Safe and Sound

FEDERAL EMPLOYEES OF CHIPPEWA CNTY

SAULT SAINTE MA, MI
4
Star Rating
Founded in 1957, FEDERAL EMPLOYEES OF CHIPPEWA CNTY is an NCUA-insured credit union headquartered in SAULT SAINTE MA, MI. The credit union holds assets of $10.8 million, according to December 31, 2017, regulatory filings.

Members have $9.1 million on deposit tended by 3 full-time employees. With that footprint, the credit union has amassed loans and leases worth $9.1 million. FEDERAL EMPLOYEES OF CHIPPEWA CNTY's 1,536 members currently have $9.7 million in shares with the credit union.

Overall, Bankrate believes that, as of December 31, 2017, FEDERAL EMPLOYEES OF CHIPPEWA CNTY exhibited a good condition, earning 4 out of 5 stars for safety and soundness. Here's a breakdown of how the credit union did on the three important criteria Bankrate used to evaluate U.S. credit unions.

WHAT IS
SAFE AND SOUND?

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THE INSTITUTION'S SCORE

Capital Score

Capital works as a buffer against losses and affords protection for members when a credit union is experiencing economic instability. It follows then that a credit union's level of capital is an important measurement of its financial fortitude. When it comes to safety and soundness, more capital is better.

FEDERAL EMPLOYEES OF CHIPPEWA CNTY fell below the national average of 15.65 on our test to measure capital adequacy, scoring 10 out of a possible 30 points.

FEDERAL EMPLOYEES OF CHIPPEWA CNTY had a capitalization ratio of 10.00 percent in our test, worse than the average for all credit unions, suggesting that it's on less solid financial footing than its peers.

Asset Quality Score

Bankrate uses this test to estimate the effect of problem assets, such as past-due mortgages, on the credit union's loan loss reserves and overall capitalization.

Having extensive holdings of these kinds of assets may eventually force a credit union to use capital to absorb losses, reducing its cushion of equity. Many of those assets are also likely to be in non-accrual status and thus aren't earning money, decreasing earnings and elevating the chances of a future failure.

On Bankrate's asset quality test, FEDERAL EMPLOYEES OF CHIPPEWA CNTY scored 40 out of a possible 40 points, beating out the national average of 38.09 points.

Earnings score

A credit union's earnings performance affects its long-term survivability. A credit union can retain its earnings, expanding its capital buffer, or put them to work addressing problematic loans, likely making the credit union better able to withstand financial trouble. Obviously, credit unions that are losing money are less able to do those things.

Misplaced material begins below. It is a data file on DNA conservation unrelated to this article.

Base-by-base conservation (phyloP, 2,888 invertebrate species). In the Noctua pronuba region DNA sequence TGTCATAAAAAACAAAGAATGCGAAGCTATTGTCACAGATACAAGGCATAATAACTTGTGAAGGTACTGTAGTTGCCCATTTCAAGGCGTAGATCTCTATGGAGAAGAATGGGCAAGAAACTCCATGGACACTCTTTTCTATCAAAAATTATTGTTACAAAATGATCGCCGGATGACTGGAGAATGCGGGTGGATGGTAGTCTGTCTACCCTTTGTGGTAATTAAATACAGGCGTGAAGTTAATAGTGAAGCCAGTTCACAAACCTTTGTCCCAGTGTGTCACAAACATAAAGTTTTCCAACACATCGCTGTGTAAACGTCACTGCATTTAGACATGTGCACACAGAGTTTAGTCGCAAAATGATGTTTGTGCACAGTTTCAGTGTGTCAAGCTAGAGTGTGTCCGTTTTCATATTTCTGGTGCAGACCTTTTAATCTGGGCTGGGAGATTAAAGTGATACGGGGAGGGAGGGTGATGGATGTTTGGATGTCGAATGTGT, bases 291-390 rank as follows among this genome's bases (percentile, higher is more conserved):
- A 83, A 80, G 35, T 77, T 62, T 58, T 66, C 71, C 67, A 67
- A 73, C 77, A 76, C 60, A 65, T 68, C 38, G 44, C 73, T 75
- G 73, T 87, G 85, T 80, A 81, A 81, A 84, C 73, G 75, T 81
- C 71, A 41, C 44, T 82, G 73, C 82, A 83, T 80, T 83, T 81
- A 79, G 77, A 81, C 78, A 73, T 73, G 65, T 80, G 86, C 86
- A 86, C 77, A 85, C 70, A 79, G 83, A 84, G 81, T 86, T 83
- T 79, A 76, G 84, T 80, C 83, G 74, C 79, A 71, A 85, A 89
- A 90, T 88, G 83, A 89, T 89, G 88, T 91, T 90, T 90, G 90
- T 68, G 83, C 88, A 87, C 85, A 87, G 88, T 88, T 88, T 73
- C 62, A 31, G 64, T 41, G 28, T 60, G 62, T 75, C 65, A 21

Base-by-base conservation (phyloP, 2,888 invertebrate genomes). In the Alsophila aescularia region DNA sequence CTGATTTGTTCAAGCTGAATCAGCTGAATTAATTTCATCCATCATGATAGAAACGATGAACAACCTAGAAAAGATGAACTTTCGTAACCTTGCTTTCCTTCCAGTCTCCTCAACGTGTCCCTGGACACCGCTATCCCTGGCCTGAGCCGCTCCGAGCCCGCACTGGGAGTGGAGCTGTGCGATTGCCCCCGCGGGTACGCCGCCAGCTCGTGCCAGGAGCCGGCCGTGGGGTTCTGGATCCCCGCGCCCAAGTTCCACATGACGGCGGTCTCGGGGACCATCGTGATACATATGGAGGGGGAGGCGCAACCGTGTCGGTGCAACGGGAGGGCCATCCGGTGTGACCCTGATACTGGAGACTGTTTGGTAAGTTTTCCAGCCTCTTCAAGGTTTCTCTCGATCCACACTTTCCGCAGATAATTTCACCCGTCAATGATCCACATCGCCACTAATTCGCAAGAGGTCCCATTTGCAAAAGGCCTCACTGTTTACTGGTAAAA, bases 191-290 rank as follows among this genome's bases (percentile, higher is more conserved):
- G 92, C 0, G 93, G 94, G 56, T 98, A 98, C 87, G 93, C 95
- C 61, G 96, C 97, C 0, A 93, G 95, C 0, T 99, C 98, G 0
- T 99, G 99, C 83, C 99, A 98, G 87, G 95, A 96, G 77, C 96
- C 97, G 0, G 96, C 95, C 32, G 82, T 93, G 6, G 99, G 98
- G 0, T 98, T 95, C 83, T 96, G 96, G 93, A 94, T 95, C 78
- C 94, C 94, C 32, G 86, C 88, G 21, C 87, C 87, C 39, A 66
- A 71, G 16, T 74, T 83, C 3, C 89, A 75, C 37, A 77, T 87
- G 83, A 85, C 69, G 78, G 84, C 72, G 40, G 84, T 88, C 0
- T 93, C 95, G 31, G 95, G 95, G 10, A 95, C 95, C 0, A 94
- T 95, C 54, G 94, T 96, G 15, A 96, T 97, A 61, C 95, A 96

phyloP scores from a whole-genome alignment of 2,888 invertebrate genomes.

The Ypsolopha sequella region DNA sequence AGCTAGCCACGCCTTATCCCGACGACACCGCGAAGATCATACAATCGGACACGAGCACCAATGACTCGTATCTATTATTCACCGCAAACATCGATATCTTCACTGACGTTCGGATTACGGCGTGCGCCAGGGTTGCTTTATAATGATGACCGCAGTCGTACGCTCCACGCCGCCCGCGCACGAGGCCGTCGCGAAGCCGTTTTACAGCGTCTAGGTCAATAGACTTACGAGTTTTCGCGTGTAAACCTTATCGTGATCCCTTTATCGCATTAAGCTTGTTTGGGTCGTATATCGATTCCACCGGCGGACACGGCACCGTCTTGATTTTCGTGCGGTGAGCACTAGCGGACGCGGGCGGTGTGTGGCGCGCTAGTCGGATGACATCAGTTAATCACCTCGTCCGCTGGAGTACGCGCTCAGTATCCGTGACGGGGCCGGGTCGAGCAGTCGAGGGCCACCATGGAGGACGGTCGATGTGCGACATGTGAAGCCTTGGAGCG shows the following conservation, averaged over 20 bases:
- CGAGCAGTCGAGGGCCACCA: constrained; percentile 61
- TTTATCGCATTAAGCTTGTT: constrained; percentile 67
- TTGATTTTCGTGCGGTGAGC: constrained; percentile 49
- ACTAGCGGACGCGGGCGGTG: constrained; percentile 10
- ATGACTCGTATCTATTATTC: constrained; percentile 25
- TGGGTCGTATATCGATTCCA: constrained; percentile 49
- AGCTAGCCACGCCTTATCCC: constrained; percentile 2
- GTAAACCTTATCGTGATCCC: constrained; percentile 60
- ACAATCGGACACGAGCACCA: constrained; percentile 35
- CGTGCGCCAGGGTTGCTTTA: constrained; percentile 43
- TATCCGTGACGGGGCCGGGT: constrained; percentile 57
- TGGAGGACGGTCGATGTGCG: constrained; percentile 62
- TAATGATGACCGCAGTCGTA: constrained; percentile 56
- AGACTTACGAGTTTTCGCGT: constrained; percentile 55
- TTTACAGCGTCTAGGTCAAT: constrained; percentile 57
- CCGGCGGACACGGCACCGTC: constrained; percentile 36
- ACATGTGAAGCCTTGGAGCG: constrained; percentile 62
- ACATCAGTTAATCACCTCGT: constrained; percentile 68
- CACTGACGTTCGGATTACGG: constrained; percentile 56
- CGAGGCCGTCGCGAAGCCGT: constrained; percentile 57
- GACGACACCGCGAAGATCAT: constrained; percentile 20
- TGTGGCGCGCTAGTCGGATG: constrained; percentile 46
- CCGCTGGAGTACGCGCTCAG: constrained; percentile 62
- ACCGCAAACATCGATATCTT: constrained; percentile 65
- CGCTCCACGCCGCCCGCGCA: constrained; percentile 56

FEDERAL EMPLOYEES OF CHIPPEWA CNTY scored 14 out of a possible 30 on Bankrate's earnings test, beating out the national average of 10.11.

One indication that FEDERAL EMPLOYEES OF CHIPPEWA CNTY is running ahead of its peers in this area was its earnings ratio of 0.00 percent in our test, better than the average for all credit unions.

WHAT IS SAFE & SOUND?

Bankrate.com's Safe & Sound Ratings provide a star rating system to evaluate the current financial status of financial institutions. The information gathered about banks, credit unions and thrifts is updated as set forth in the Terms of Use of Safe & Sound Ratings and Reports. The Safe & Sound Ratings information is grouped by categories of banks, thrifts and credit unions.

Scoring methodology

Bankrate.com evaluates the financial condition of institutions and assigns a one- to five-star rating for each with five stars representing the highest rating. Institutions with satisfactory performance will generally receive a rating of three or more stars. The majority of institutions fall into the three- to four-star range. An institution with an "NR" rating may be too new to rate or may have limited the publicly available information in their regulatory filings. The "NR" is not an indication of financial strength or weakness. The Safe & Sound rating is believed to be reliable, but the information is not guaranteed. In addition, events since the information was collected may have altered the institution's financial condition.